Overview - Coronary artery bypass graft

A coronary artery bypass graft (CABG) is a surgical procedure used to treat coronary heart disease.

It diverts blood around narrowed or clogged parts of the major arteries to improve blood flow and oxygen supply to the heart.

Why they're carried out

Like all organs in the body, the heart needs a constant supply of blood.

This is supplied by 2 large blood vessels called the left and right coronary arteries.

Over time, these arteries can become narrowed and hardened by the build-up of fatty deposits called plaques.

This process is known as atherosclerosis.

People with atherosclerosis of the coronary arteries are said to have coronary heart disease.

Your chances of developing coronary heart disease increase with age.

You're also much more likely to be affected if:

  • you smoke
  • you're overweight or obese
  • you have a high-fat diet

Coronary heart disease can cause angina, which is chest pain that occurs when the supply of oxygen-rich blood to the heart becomes restricted.

While many cases of angina can be treated with medication, severe angina may require a coronary artery bypass graft to improve the blood supply to the heart.

Another risk associated with coronary heart disease is the possibility of one of the plaques in the coronary artery rupturing (splitting), creating a blood clot.

If the blood clot blocks the blood supply to the heart, it can trigger a heart attack.

A coronary artery bypass graft may be recommended to reduce your chances of having a heart attack.

The procedure

A coronary artery bypass graft involves taking a blood vessel from another part of the body (usually the chest, leg or arm) and attaching it to the coronary artery above and below the narrowed area or blockage.

This new blood vessel is known as a graft. The number of grafts needed will depend on how severe your coronary heart disease is and how many of the coronary blood vessels are narrowed.

A coronary artery bypass graft is carried out under general anaesthetic, which means you'll be unconscious during the operation. It usually takes between 3 and 6 hours.

Illustrated diagram showing the location of internal mammary arteries in the chest, radial arteries in the forearms and greater saphenous veins in the legs
Credit:

NHS Digital/Annabel King

Coronary artery bypass graft sites

Recovery

Most people will need to stay in hospital for at least 7 days after having a coronary artery bypass graft.

You should have a follow-up appointment, typically about 6 to 8 weeks after your operation.

Recovering takes time and everyone recovers at slightly different speeds.

Generally, you should be able to sit in a chair after 1 day, walk after 3 days, and walk up and down stairs after 5 or 6 days.

When you go home, you'll need to take things easy for a few weeks.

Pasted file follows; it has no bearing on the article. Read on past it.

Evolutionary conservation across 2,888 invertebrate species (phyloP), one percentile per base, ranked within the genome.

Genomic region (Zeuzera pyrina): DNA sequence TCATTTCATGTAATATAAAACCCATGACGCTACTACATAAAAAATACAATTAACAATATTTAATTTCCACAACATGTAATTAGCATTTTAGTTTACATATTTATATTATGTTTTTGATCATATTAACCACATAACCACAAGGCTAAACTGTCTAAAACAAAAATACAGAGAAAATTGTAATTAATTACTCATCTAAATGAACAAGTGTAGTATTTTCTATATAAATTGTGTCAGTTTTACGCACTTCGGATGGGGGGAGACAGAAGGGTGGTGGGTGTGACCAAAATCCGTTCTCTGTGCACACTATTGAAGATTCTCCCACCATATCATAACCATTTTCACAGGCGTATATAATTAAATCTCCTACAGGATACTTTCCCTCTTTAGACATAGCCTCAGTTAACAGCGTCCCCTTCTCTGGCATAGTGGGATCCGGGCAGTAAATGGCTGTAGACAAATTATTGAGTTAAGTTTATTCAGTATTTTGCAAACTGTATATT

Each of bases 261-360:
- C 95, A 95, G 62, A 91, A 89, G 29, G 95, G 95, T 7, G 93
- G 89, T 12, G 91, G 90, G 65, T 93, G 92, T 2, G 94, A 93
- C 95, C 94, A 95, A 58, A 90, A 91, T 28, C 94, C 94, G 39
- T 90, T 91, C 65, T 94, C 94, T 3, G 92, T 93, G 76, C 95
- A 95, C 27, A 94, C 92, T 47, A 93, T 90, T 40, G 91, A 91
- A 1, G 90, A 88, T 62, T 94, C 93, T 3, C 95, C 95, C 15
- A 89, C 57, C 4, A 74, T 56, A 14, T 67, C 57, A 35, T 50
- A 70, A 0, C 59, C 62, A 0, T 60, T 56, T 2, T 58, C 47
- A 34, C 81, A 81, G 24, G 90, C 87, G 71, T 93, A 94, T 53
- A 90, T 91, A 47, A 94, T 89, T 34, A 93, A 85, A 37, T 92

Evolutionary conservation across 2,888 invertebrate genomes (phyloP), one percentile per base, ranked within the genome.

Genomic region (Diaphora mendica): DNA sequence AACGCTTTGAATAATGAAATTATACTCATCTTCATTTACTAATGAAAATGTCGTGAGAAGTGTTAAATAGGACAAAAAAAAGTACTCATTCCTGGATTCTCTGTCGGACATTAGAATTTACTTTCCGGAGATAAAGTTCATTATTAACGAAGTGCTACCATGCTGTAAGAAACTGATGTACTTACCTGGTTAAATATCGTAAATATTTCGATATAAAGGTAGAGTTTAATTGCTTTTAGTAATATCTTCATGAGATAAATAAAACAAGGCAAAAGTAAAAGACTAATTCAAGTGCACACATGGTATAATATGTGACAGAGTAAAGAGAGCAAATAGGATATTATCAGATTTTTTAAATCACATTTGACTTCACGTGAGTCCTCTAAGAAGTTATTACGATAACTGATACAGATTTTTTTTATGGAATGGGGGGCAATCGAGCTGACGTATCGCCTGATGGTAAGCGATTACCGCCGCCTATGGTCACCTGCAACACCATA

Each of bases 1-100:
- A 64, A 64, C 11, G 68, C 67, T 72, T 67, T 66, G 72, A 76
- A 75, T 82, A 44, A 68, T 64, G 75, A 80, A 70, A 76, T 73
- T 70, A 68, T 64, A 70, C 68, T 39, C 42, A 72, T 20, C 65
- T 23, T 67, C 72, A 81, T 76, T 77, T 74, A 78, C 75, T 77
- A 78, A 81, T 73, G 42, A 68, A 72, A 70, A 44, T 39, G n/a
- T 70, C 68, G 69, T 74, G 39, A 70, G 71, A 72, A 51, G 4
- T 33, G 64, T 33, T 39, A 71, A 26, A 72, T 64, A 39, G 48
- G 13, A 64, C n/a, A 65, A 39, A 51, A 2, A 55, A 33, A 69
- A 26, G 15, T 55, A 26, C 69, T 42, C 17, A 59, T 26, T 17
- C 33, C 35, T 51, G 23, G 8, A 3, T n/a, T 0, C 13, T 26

You should be able to return to most of your normal activities after about 6 weeks, including working, driving and having sex.

Most people make a full recovery within 12 weeks.

Risks of surgery

As with all types of surgery, a coronary artery bypass graft carries a risk of complications.

These are usually relatively minor and treatable, such as an irregular heartbeat or a wound infection, but there's also a risk of serious complications, such as a stroke or heart attack.

After surgery

After having a coronary artery bypass graft, most people will experience a significant improvement in symptoms such as breathlessness and chest pain, and their heart attack risk will be lowered.

But a coronary artery bypass graft isn't a cure for coronary heart disease.

If you don't make lifestyle changes, such as eating a healthy diet and exercising regularly, your grafted arteries will also eventually become hardened and narrowed.

In some cases, a coronary artery bypass graft may need to be repeated or you may need a procedure to widen your arteries using a small balloon and a tube called a stent (coronary angioplasty).

Alternatives

A coronary angioplasty is the main alternative to a coronary artery bypass graft.

It's a less invasive operation where a long, flexible, hollow plastic tube called a catheter is inserted into a blood vessel in your arm or groin.

The tip of the catheter is guided under X-ray to the arteries that supply your heart, to the point where the narrowing of the artery has occurred.

A balloon attached to the catheter is then inflated to widen the artery and a small metal tube called a stent is often used to help keep the artery open.

It usually takes less time to recover from a coronary angioplasty than from a coronary artery bypass graft, but there's a higher chance that the procedure will need to be repeated.

Also, a coronary angioplasty may not be recommended if multiple coronary arteries have become blocked and narrowed or the structure of the blood vessels near your heart is abnormal.

How long will I have to wait for surgery?

The length of time you'll have to wait to have a coronary artery bypass graft will vary from area to area.

Your GP or cardiac surgeon should be able to tell you what the waiting lists are like in your area or at the hospital you have chosen.

Ideally, you should be treated within 3 months of the decision to operate.

Media last reviewed: 08/05/2017

Media review due: 08/05/2020

Page last reviewed: 07/11/2018
Next review due: 07/11/2021